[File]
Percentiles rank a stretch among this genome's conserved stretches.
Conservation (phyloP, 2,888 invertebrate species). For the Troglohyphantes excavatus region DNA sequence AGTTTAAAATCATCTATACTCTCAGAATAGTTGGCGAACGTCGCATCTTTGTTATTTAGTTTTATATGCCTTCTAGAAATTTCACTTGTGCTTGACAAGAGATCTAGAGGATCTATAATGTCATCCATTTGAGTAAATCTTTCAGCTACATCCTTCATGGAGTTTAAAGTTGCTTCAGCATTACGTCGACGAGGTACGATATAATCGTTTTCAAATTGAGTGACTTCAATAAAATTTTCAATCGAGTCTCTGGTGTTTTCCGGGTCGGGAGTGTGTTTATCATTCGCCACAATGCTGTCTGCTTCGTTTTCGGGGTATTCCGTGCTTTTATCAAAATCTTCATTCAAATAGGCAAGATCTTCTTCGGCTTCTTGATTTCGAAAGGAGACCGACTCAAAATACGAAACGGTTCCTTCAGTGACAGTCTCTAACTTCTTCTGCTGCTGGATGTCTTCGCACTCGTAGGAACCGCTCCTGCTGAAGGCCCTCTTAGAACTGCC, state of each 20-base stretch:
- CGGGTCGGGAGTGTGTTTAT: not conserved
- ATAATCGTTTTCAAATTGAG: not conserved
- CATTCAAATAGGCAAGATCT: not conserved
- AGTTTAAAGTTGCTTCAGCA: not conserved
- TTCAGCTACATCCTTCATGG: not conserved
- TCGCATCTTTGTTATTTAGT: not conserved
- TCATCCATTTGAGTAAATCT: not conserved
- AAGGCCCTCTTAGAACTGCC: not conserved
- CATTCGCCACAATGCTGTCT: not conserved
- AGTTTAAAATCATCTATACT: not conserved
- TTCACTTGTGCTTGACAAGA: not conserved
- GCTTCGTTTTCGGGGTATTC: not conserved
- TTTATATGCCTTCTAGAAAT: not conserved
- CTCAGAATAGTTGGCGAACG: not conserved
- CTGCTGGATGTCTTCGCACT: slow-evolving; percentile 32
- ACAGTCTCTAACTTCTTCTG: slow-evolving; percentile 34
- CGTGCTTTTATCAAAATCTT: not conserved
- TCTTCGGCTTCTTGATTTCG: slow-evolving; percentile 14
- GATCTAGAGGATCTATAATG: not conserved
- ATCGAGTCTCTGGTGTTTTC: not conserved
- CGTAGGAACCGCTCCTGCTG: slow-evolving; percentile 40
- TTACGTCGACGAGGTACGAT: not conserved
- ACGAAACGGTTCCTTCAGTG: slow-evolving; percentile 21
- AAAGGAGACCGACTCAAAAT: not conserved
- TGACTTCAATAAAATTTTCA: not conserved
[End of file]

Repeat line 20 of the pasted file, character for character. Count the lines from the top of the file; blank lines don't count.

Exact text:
- TCTTCGGCTTCTTGATTTCG: slow-evolving; percentile 14